Since I did not have any mushrooms or fish ingredients at home I decided to add fish sauce and oyster sauce to the tare to increase the umami profile of the ramen. 🙂

Cooling tare.

Oil

The oil in ramen adds aroma, the distinct scent of the bowl you breath in before you take your first slurp and bite. It coats the noodles and so makes them easier to eat. 😉

Oil ingredients

  • 1 dl vegetable oil (neutral oil)
  • A handful of leek or garlic, finely chopped
  • 1/2 dl sesame seeds
  • A splash of sesame oil

Directions for oil

Put the vegetable oil, sesame seeds and leek in a saucepan and bring to a simmer. When the leek begins to brown, turn the heat off and set aside to cool. Strain the oil into a jar. Pour in a splash of sesame oil.

Oil, sesame seeds, leek.
Bring to a gentle simmer.
As you see the edges of the leek turn slightly brown, turn off the heat and set aside to not burn the leek entirely.
Straining the oil.
And a final splash of sesame oil.

Toppings

  • Flavored egg
  • Roasted tomatoes
  • Fried tofu
  • Fried bacon (or mushrooms)
  • Fresh leek

Ajitsuke tamago means flavored egg and this is a simplified version of how to make it.

Egg ingredients

  • 2 egg
  • About 1 dl soy sauce

Directions for eggs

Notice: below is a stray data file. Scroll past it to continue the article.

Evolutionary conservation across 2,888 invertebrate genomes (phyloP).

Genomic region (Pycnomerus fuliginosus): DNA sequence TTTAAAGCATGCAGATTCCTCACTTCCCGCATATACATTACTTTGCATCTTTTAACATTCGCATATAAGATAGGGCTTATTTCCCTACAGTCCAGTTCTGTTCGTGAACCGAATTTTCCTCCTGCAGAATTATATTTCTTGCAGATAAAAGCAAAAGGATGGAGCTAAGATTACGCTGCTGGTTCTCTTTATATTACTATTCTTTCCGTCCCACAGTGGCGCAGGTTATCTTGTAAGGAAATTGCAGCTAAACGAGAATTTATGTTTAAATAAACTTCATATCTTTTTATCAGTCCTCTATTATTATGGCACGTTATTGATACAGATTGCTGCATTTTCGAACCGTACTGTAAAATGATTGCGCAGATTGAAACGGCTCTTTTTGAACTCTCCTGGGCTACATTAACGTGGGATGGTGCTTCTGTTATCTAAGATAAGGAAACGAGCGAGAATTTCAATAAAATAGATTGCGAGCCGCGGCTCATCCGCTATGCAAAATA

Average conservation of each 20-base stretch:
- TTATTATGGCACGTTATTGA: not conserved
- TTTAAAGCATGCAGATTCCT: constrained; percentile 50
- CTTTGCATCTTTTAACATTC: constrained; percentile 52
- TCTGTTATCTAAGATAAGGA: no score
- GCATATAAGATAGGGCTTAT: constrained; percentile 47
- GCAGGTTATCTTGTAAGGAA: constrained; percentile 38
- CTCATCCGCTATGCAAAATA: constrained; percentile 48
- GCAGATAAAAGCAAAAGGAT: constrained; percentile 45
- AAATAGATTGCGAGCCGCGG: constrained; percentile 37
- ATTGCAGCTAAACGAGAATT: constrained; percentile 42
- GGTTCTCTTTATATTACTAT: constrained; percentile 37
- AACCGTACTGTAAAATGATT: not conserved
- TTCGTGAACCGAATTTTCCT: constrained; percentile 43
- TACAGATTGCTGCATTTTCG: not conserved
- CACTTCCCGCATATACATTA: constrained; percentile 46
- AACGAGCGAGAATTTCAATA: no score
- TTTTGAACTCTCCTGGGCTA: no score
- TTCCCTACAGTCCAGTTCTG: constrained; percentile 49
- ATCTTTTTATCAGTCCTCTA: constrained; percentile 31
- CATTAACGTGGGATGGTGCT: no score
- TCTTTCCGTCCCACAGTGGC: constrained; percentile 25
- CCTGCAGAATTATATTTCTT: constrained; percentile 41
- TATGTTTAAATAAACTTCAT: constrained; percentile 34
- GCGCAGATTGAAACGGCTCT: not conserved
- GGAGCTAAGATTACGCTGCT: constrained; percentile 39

Make a smal hole in the egg. This lets out the air from inside the shell and so it will cook more evenly and is easier to peel afterwards.

Put the eggs in to boiling water. Cook for 5 minutes. Take them out and cool them in an ice bath (or really cold running water). Peel them and put them in a mug. Pour soy sauce over them. To cover them completely put in a paper towel.

The two eggs and the last of my soy sauce.
Luckily another paper towel saved me.
Toppings.

Tomatoes

  • Tomatoes of choice
  • A pinch of salt
  • Olive oil for the pan

Directions for tomatoes

Oil the pan, cut and put the tomatoes in the pan and sprinkle salt over them. Put them in the oven at 200°C until they have lightly browned.

Are they not beautiful? 🙂

For the other toppings

Fry the bacon and the tofu in separate pans. Cut the eggs in half. Chop up the leek.

Noodles

I did not make my own noodles. It felt enough attempting the broth, tare, oil and get decent toppings out of what I had at home. So I cooked the egg noodles I had and made sure to not cook them until completely soft since once put in the hot broth they would continue to cook some more.

Assembly

Bring the broth to boil and pour in half of the broth in each of the two bowls. Add tare little by little and taste test it until you have reached your preferred balance. Add a splash of oil.

Add the noodles, lift them up with the chopsticks and put them back down. This helps mix the soup.

Add the toppings. Eat. 🙂

Broth, tare and oil.
Soup assembled.
Soup assembled.

The feeling of finally assemble these bowls of steaming soup felt like such a victory and that I had managed to get across the first threshold. 🙂